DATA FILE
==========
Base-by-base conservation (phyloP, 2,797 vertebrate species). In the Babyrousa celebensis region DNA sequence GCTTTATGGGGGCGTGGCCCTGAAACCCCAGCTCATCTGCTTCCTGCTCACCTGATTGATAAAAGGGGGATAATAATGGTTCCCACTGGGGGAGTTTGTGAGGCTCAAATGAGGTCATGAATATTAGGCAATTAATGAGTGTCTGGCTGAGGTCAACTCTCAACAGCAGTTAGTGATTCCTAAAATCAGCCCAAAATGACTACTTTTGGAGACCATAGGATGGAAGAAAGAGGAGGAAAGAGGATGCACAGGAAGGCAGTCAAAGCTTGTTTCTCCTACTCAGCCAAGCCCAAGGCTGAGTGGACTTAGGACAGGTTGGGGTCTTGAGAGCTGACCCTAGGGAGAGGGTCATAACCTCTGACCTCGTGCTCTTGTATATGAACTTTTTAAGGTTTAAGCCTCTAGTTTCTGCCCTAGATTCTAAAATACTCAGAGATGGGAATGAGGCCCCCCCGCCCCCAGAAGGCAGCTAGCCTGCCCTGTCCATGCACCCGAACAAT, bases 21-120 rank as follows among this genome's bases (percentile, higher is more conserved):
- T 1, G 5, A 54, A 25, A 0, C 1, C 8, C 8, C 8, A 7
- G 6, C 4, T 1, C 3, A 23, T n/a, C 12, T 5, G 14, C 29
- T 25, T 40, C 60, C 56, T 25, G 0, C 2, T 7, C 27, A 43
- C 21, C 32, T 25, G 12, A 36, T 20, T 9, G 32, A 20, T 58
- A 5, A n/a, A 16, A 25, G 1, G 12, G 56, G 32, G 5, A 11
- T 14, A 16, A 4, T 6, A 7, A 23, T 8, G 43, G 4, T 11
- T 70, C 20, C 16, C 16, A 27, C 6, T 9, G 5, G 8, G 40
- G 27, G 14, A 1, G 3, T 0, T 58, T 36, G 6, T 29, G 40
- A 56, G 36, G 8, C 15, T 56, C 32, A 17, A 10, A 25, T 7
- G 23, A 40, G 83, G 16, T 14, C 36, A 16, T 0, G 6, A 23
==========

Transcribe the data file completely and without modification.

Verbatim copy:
Base-by-base conservation (phyloP, 2,797 vertebrate species). In the Babyrousa celebensis region DNA sequence GCTTTATGGGGGCGTGGCCCTGAAACCCCAGCTCATCTGCTTCCTGCTCACCTGATTGATAAAAGGGGGATAATAATGGTTCCCACTGGGGGAGTTTGTGAGGCTCAAATGAGGTCATGAATATTAGGCAATTAATGAGTGTCTGGCTGAGGTCAACTCTCAACAGCAGTTAGTGATTCCTAAAATCAGCCCAAAATGACTACTTTTGGAGACCATAGGATGGAAGAAAGAGGAGGAAAGAGGATGCACAGGAAGGCAGTCAAAGCTTGTTTCTCCTACTCAGCCAAGCCCAAGGCTGAGTGGACTTAGGACAGGTTGGGGTCTTGAGAGCTGACCCTAGGGAGAGGGTCATAACCTCTGACCTCGTGCTCTTGTATATGAACTTTTTAAGGTTTAAGCCTCTAGTTTCTGCCCTAGATTCTAAAATACTCAGAGATGGGAATGAGGCCCCCCCGCCCCCAGAAGGCAGCTAGCCTGCCCTGTCCATGCACCCGAACAAT, bases 21-120 rank as follows among this genome's bases (percentile, higher is more conserved):
- T 1, G 5, A 54, A 25, A 0, C 1, C 8, C 8, C 8, A 7
- G 6, C 4, T 1, C 3, A 23, T n/a, C 12, T 5, G 14, C 29
- T 25, T 40, C 60, C 56, T 25, G 0, C 2, T 7, C 27, A 43
- C 21, C 32, T 25, G 12, A 36, T 20, T 9, G 32, A 20, T 58
- A 5, A n/a, A 16, A 25, G 1, G 12, G 56, G 32, G 5, A 11
- T 14, A 16, A 4, T 6, A 7, A 23, T 8, G 43, G 4, T 11
- T 70, C 20, C 16, C 16, A 27, C 6, T 9, G 5, G 8, G 40
- G 27, G 14, A 1, G 3, T 0, T 58, T 36, G 6, T 29, G 40
- A 56, G 36, G 8, C 15, T 56, C 32, A 17, A 10, A 25, T 7
- G 23, A 40, G 83, G 16, T 14, C 36, A 16, T 0, G 6, A 23